Eric Einhorn's On Site Opera Brings Blue Monday to The Cotton Club

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New York is blessed with several groups that present music and opera in offbeat venues, including Gotham Chamber Opera, Salon/Sanctuary Concerts, operamission, Bargemusic, and a spunky newcomer: On Site Opera, founded in 2012 by director Eric Einhorn.

OSO’s maiden offering of Shostakovich’s Tale of the Silly Baby Mouse at the Bronx Zoo won cheers from both toddlers and The New York Times. On June 18 and 19 at the Cotton Club, OSO in collaboration with Harlem Opera Theater will present George Gershwin and Buddy DeSylva’s rarely staged one-act opera, Blue Monday (1922). The performances will be preceded by dancing and cocktails, with accompaniments by the Cotton Club All-Stars and members of the Harlem Chamber Players. Maestro Gregory Hopkins leads a cast of top-notch singers.

Operavore caught up with Einhorn between rehearsals to learn more about On Site Opera and Blue Monday.


The Roaring Twenties are having a moment—think of Baz Luhrmann’s Gatsby and the Jazz-Age styles it has inspired. How will you and your team bring the era to life?

When we began planning Blue Monday, we had no idea that 2013 would bring a 1920s revival, but we’re more than happy for the trend swinging our way! Because we are a site-specific company, much of the production is dictated by the venue we choose. Our goal in staging Blue Monday at the Cotton Club is to transport the audience back to 1920s Harlem, giving them an honest and gritty portrayal of an exciting period in American history.

The costumes by Candida Nichols pull heavily from period research, filtered through a contemporary sensibility, as does choreographer George Faison’s dance vocabulary. George also brings a deep connection to the musical-theater dance tradition, which links directly to Gershwin’s place in Broadway history.


Opera purportedly “on site” is also having a moment: Puccini’s Turandot has been staged in Beijing and Verdi’s Aida in Luxor. Cynics see this as a desperate ploy to drum up interest in a dying art form. What do you think?

I don’t see site-specific productions as any kind of “desperate ploy.” The venue allows the audience to experience the opera in a manner not possible in a traditional theater because it supports the storytelling in a dynamic way. In founding OSO, I wanted explore what is possible when all of New York City becomes a potential performance space.


Gershwin’s Blue Monday doesn’t even rate an entry in The New Grove Dictionary of Opera, perhaps because it had its premiere as part of the Broadway revue Scandals of 1922. What drew you to the piece?

A tragic opera couched in a bubbly Broadway revue can easily fall into obscurity, not to mention that Gershwin had created something entirely new: symphonic jazz. Audiences needed the right context to understand it.

I was first introduced to the piece as a teenager when my voice teacher gave me a recording. In twenty-five minutes, Gershwin tells a riveting, well-paced drama with real human characters—not to mention the density of musical ideas in the score. The opera’s brevity adds to its genius.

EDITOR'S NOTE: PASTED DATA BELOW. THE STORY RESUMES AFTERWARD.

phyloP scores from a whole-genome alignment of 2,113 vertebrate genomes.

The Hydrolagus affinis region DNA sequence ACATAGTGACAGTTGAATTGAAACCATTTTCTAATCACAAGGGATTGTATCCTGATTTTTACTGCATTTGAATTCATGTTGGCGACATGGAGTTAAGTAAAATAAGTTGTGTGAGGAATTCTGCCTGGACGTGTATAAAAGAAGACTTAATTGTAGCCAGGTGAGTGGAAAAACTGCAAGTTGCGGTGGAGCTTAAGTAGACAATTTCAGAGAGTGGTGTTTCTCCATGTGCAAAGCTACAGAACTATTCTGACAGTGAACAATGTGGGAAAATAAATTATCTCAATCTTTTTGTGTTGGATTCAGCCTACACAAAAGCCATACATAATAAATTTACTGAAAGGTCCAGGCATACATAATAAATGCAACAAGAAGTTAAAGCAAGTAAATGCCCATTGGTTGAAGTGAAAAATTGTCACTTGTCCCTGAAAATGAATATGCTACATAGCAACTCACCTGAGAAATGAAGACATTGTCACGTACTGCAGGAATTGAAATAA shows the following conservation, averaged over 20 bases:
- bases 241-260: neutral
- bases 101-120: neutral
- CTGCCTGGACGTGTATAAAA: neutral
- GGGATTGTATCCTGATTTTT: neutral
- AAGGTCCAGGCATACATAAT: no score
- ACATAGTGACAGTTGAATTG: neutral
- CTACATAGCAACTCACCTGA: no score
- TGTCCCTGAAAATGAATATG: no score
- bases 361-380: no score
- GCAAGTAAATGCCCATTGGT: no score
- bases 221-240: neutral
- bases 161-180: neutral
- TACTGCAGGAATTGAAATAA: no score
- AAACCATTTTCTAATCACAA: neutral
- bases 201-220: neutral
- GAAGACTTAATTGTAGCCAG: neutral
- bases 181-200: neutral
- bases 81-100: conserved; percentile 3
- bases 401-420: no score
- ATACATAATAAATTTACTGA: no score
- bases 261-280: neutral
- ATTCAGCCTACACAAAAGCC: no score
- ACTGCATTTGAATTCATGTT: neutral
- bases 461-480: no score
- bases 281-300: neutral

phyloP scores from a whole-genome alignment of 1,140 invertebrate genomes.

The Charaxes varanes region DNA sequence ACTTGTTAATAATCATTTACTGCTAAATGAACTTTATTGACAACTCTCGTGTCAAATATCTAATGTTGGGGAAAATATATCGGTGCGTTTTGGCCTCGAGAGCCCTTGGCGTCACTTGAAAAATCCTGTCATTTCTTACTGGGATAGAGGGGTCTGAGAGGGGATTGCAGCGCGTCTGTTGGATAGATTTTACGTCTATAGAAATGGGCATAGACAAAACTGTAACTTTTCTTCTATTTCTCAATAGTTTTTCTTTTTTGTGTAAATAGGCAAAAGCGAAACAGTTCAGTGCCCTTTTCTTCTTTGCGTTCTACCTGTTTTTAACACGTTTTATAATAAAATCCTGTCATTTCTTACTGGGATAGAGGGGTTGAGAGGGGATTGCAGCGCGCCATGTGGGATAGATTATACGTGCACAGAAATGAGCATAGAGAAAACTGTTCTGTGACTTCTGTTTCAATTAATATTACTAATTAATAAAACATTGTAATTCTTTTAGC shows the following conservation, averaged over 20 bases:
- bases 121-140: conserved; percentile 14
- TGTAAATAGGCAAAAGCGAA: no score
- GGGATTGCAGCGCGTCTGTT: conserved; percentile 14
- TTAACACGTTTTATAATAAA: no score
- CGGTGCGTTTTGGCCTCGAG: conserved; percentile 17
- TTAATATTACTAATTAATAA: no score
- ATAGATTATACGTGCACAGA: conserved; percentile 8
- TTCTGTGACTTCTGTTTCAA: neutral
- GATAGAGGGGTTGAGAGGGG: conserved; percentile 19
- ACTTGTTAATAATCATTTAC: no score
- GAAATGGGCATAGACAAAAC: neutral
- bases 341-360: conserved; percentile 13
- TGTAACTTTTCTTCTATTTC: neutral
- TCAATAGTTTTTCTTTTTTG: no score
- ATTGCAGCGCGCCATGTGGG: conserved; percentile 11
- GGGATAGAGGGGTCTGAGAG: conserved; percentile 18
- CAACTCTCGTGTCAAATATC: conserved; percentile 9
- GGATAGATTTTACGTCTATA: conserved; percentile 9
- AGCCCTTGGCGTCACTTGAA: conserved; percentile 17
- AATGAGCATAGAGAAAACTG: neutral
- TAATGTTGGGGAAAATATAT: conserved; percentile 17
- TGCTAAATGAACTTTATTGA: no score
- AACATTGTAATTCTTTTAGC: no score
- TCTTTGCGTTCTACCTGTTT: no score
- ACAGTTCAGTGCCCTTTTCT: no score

Performing Blue Monday at the Cotton Club is an acknowledgment of the enormous influence of African-American music on Gershwin. But as with Porgy and Bess, the issue of race is thorny. You have Gershwin and librettist DeSylva defining African-American characters, sometimes in a stereotyped way, and the piece was first performed by white artists in blackface. What challenges does Blue Monday present for you and your team?

I struggled with the storytelling in Blue Monday for quite a while. The opera at first was much darker and visceral than what has come down to us. It was in applying Gershwin and DeSylva’s original mood to the current score that the opera began to open up to me as a director. It is our job with this production to dig through ninety-one years of blackface baggage to find the truth in Gershwin’s work. At its core, Blue Monday tells a timeless story that will forever speak to audiences: the happy couple destroyed by doubt and jealousy.


Blue Monday nods to Leoncavallo’s I pagliacci with its prologue, which presents the work as an African-American “tragedy enacted in operatic style.” But it also offers a gender-bending twist on the Othello story, with violence perpetrated by a woman wrongly jealous of her lover. For Operavore readers unfamiliar with the work, are these possible points of entry?

Absolutely, and the references speak to Gershwin’s deep understanding of opera and theatre. Joe and Vi become a reverse Othello and Desdemona: Joe is likeable and innocent, Vi fiery and jealous, and Tom, the club headliner, is a clear Iago figure. In Gershwin’s Harlem, though, the lovers are undone not by a handkerchief, but by a telegram.

» Blue Monday plays at the Cotton Club, 656 West 125th Street in Manhattan, on June 18 and 19. Tickets are limited. For further information, visit